The a81 features a 10,000 rpm spindle speed, maximum feed rate of 1968 in./min. and 3600 lbs. weight capacity. The unit brought productivity up by more than 30 per cent and reduced manual intervention–with the associated risk of error–more than 20 per cent. The spindle utilization rate is typically over 85 per cent–and frequently above 90 per cent. Omega uses a fixture coordinate system with the a81’s onboard software, which has reduced setup, benching and spotting by over 20 per cent.
Part of Omega’s plan was also to boost capability on midsized and large applications. At the time, the company outsourced hundreds of thousands of dollars’ worth of midsized and large jobs and wanted to bring that revenue back inside. In 2008, Omega turned to Makino again and procured its A100E horizontal machining centre. The A100E has a B axis rotary table, 132-capacity automatic tool changer – and a 12,000 rpm spindle speed that produces the exceptional surface finishes needed, reducing electrical discharge machining (EDM) and benching operations by over 20 per cent.
Before acquiring the A100E, operators would typically have to perform as many as four or five setups for a job, which represented a lot of time and labour, especially on the larger moulds. Because the A100E can access the mould from every side through the fourth-axis rotary table, Omega reports that setups, even on large applications, are down to two or less.
The stars in Omega’s lineup are probably the three Makino horizontal milling machines–the a81 and A100E, along with the MCC2013VG six axis horizontal milling machine which tops the scales with a 22,000 lbs. capacity, along with a 12,000 rpm spindle and top feed rate of 800 in./min.
Omega’s full roster includes two five axis gantry high speed machining centres, a six-axis high speed vertical milling machine, a five-axis gantry high speed linear machining centre, two five axis bridge high speed linear machining centres, three manual head rotation vertical milling machines and a four axis automatic horizontal milling machine, all by Parpas. There are also five four axis automatic CNC boring mills and a four axis automatic large gun drill.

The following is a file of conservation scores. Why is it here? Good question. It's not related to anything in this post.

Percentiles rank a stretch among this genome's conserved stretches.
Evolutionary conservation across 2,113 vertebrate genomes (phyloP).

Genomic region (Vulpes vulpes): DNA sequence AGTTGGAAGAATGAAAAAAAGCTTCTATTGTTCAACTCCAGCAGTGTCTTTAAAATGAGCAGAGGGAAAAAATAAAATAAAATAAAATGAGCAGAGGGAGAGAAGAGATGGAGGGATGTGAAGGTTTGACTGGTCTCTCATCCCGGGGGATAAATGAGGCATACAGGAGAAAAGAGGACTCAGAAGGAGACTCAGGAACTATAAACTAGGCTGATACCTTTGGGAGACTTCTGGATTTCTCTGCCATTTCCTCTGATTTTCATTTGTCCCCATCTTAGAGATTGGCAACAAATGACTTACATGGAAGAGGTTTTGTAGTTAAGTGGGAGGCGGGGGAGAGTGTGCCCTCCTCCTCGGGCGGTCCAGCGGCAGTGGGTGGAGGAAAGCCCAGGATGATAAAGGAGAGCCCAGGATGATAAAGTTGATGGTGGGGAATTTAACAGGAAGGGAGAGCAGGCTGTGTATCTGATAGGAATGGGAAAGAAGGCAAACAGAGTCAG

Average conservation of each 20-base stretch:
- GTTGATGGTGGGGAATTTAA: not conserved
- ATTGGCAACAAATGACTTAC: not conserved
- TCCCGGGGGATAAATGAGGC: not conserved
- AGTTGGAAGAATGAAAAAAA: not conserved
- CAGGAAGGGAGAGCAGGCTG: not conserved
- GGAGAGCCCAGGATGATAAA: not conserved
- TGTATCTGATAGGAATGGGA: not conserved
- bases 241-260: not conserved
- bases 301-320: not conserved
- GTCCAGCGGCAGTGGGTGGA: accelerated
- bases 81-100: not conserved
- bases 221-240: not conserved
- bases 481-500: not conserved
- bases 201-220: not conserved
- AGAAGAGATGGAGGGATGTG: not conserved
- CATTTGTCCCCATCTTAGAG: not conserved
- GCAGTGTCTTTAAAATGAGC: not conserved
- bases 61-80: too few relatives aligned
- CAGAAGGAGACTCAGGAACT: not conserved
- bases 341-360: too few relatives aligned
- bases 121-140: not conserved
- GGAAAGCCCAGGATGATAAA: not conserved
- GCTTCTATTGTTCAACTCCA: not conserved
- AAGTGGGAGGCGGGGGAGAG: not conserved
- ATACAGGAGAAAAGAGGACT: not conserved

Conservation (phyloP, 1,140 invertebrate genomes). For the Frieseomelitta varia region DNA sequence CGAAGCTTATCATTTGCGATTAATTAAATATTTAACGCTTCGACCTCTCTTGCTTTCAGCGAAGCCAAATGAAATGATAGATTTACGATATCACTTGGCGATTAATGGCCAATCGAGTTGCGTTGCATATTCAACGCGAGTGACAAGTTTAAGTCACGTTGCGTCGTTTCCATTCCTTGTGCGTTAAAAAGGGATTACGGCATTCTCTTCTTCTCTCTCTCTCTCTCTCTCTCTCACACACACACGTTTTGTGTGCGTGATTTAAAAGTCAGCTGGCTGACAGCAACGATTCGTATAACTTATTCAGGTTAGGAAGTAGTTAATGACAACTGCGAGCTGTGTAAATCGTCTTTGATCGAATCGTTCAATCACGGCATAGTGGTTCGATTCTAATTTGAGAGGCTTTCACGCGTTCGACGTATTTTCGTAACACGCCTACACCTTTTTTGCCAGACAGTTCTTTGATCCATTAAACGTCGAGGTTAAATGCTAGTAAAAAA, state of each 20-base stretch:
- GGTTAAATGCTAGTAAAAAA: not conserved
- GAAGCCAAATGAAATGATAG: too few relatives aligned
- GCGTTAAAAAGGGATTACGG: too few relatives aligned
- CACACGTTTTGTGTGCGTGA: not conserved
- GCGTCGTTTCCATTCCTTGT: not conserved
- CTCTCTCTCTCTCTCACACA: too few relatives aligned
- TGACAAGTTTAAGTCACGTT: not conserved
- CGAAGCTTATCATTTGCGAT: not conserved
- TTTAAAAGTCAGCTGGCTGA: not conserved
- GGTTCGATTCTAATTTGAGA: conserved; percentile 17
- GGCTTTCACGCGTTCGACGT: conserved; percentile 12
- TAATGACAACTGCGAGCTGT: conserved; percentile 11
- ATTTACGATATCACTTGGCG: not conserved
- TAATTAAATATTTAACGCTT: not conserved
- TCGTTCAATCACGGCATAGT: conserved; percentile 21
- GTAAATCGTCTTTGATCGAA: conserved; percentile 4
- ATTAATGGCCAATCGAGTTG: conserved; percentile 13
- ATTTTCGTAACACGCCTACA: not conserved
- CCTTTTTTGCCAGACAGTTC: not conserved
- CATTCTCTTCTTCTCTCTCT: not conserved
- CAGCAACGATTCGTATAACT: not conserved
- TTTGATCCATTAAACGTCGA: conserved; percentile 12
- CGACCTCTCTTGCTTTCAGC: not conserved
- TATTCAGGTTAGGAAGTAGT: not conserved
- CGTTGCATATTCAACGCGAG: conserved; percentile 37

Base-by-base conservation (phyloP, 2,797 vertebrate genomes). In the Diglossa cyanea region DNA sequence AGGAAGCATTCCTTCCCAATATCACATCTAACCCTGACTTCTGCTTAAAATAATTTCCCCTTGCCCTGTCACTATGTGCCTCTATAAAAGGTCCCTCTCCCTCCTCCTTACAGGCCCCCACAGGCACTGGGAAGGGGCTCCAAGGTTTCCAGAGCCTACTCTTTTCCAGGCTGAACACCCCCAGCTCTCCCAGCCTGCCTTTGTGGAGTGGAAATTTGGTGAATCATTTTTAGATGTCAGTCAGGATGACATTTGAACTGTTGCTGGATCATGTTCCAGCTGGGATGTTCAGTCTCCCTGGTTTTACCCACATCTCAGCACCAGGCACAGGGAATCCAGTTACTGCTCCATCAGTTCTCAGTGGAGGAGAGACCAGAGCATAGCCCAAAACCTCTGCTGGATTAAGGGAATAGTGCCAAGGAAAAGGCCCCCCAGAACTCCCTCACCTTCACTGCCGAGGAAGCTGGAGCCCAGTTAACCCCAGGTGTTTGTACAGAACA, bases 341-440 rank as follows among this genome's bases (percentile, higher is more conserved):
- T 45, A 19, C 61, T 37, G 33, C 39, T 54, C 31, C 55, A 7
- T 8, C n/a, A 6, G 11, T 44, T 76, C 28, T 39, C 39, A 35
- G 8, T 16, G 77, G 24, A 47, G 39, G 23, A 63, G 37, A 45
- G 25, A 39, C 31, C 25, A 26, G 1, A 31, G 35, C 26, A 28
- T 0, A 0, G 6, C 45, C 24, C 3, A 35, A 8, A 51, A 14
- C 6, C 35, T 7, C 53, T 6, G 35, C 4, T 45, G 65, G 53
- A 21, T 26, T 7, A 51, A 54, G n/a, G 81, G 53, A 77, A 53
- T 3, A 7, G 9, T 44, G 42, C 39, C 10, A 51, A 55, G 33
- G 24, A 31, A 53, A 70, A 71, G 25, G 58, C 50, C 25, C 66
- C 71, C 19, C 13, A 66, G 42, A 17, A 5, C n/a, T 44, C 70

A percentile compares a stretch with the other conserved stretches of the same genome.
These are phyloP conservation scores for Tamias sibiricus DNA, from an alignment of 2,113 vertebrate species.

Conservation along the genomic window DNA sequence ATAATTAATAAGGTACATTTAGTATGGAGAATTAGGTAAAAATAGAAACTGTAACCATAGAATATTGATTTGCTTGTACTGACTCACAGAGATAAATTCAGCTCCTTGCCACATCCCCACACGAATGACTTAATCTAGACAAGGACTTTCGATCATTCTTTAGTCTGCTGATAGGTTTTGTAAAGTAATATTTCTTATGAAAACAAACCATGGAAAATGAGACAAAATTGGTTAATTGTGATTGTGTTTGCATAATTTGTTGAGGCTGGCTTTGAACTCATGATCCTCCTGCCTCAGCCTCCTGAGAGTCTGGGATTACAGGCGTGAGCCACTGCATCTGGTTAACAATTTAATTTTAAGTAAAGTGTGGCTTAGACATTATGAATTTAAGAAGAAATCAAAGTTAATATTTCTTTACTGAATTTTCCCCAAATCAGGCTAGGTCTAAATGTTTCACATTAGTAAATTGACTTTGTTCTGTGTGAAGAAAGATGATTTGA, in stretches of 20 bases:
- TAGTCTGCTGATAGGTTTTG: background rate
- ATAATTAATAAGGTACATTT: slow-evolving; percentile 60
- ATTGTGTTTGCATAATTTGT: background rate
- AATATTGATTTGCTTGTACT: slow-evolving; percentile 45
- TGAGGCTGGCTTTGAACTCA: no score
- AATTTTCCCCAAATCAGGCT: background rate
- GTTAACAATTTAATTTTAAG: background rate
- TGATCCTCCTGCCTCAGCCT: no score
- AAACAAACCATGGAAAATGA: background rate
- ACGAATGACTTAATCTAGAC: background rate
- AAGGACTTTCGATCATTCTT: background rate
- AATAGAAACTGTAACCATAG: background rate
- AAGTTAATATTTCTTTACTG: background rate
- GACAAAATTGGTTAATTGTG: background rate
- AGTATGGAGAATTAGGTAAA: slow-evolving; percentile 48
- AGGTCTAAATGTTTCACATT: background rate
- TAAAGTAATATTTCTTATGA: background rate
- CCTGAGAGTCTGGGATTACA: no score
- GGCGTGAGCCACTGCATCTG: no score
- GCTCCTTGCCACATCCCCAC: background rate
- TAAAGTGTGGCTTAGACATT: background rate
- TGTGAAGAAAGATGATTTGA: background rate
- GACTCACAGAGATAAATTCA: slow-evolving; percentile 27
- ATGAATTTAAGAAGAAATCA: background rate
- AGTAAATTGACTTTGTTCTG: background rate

The Tebis simulation software Omega adopted in 2013 was a huge improvement given that Omega’s five axis simultaneous milling is inherently complex and data-intensive. The software has improved equipment utilization rates and throughput, and generated time savings through the ability to do programming offline.
It has also proved its worth when it comes to the “head work” – or 3+2 axis tip angle work–that Omega does. Head work is often required during the machining of large parts, when the machine head has to be tipped to adjust the machining angle. This adds complexity and scope for error. The software allows the operator to click on the machine head and simulate its operation, make necessary adjustments offline and then send the corrected program back to the machine.
Omega has its own in-house validation facility, so that validation doesn’t have to be outsourced or left to the customer. Having validation capability on-site gives customers an added reason to stay with Omega, says general manager Peter Villalta. “We’re a one-stop shopping centre, so it prevents customers from going elsewhere to validate, or going back to their home base to validate. These are all elements that we want to be a part of in order to be able to minimize that validation time.”
In 2014 Omega launched “Omega Tool Canada de Mexico,” a 32,292 sq ft (3000 sq m) high-tech manufacturing facility in Querétaro, Mexico. Employees from Mexico received training in Canada, and Omega has also shipped its own people south to deliver training on-site. The experience and skill set of its employees remains a key differentiator for Omega, as for most companies that have enjoyed similar success.
“On average I think we have from about a 15 to 20 year maturity rate amongst our employees,” Villalta says. “They’re very well experienced, they’re excellent field technicians, they’re great troubleshooters; they’re some of the best – if not the best – in the industry. With the team we have in place here, we can build and manufacture anything you need.” SMT
Written by Andrew Brooks supported with information from Tebis.